Figures on crime to give accurate picture
Crime statistics, which are to be harmonised across Switzerland by 2010, will present a true picture of criminality, a cantonal police chief has told swissinfo.
The head of the Neuchâtel force, Olivier Guéniat, said that from then on it would be difficult to twist the figures for political ends.
Federal statistics on crime were first collected in 1982. Since then, each canton has developed its own method of collating data on penal code offences.
The cantons supply only global figures to the Federal Statistics Office.
Guéniat explains it was therefore necessary to find a single system to collect data on criminality at the federal level. After ten years of work, the project has now entered its final phase.
swissinfo: Will the work carried out over the past ten years to create a central system help make a proper assessment of the level of crime in Switzerland?
Olivier Guéniat: Let's say that in 2010, we will have a snapshot of the situation in Switzerland for the previous year. But we will have to wait for a few more years to be able to evaluate the information and the trends in criminal activity.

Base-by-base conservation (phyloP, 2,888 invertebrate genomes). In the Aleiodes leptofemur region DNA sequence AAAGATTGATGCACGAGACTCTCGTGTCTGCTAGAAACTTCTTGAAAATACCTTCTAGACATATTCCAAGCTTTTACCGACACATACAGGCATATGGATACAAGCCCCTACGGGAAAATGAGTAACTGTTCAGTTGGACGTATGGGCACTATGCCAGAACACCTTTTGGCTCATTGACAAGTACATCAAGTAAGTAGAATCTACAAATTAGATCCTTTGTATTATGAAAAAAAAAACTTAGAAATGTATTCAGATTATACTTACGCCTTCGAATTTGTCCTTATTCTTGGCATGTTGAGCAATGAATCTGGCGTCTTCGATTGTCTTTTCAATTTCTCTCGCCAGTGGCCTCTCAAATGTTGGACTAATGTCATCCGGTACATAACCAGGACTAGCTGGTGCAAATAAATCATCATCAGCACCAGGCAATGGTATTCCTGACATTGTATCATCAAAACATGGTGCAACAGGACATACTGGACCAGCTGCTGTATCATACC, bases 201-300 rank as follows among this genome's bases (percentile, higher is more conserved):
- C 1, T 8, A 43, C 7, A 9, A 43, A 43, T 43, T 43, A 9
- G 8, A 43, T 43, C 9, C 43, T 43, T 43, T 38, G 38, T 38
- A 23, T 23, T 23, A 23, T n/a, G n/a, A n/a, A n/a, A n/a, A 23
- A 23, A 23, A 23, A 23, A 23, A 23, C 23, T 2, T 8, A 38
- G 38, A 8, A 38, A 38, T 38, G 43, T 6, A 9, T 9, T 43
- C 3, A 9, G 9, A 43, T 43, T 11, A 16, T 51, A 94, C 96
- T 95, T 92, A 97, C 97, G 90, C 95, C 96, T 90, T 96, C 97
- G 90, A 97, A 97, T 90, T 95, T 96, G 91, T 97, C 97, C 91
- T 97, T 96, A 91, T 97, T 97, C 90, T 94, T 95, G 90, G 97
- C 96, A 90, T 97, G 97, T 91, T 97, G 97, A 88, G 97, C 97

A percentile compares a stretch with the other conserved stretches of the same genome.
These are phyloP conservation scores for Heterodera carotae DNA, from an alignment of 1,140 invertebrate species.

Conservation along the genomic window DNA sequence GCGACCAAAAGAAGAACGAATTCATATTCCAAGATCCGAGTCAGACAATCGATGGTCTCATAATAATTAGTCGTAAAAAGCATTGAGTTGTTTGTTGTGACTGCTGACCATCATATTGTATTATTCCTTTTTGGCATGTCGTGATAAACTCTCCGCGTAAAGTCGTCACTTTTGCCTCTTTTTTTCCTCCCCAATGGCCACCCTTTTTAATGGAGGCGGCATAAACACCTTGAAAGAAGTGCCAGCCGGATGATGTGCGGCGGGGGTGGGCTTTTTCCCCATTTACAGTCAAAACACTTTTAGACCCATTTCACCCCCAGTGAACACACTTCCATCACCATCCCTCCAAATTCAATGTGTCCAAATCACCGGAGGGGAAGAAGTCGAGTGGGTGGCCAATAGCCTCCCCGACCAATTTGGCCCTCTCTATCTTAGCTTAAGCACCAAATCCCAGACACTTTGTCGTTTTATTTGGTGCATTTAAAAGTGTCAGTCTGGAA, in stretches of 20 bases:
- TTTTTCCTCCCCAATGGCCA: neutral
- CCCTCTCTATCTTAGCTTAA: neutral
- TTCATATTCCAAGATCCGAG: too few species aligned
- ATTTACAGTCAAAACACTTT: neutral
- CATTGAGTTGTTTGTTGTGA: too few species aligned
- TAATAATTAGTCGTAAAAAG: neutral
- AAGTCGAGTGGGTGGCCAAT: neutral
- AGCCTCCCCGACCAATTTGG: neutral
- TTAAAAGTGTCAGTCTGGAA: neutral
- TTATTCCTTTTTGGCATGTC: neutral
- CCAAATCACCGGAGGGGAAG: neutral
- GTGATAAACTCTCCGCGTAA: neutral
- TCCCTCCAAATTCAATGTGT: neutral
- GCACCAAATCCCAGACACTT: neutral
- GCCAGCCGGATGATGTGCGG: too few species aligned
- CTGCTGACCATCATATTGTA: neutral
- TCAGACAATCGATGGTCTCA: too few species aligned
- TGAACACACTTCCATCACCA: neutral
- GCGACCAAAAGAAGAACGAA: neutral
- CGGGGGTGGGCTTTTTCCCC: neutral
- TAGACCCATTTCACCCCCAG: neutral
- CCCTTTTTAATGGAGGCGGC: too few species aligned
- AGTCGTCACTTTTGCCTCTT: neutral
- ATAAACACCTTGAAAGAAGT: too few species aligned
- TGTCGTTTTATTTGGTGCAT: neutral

It will probably need some time before the Federal Statistics Office can carry out a detached and objective analysis of the data. This will allow the office to paint an accurate picture of the trends on a national and regional level. The cantons will then be able to express themselves on issues that are specific to them.
This approach is important because crime has become a political issue. Thanks to the new system, it will be more difficult to manipulate the figures. It is quite sad to see that the media publish articles without digging a little bit deeper into the figures...
swissinfo: ... notably on crime committed by foreigners because the statistics there are not so transparent, are they?
O.G.: At present, statistics on foreigners are a bit of a potpourri, without any distinction between those who have a residence permit of one kind or another and illegal immigrants. The only indication is the country of origin.
This is a very sensitive problem. When we ask for witnesses [to a crime], we have to issue a description of a suspect. Normally, we use the terminology used by Interpol and try to be politically correct.
But it's true that things like "individuals of a black race" are written [in the media], whereas we write "individual of African type" if the person comes from that region. How would you describe an individual from Sri Lanka or southwest Asia? Should we write "a person of dark complexion" or "North African"? This is not harmonised within the Swiss police forces.
Another case is when we give out information on our activities, which we are obliged to do. Nationality should be of no interest. But as journalists systematically ask us the question we do it automatically, as well as give the age of suspects, so that we are not inundated with phone calls.
swissinfo: How long has there been political pressure on the police?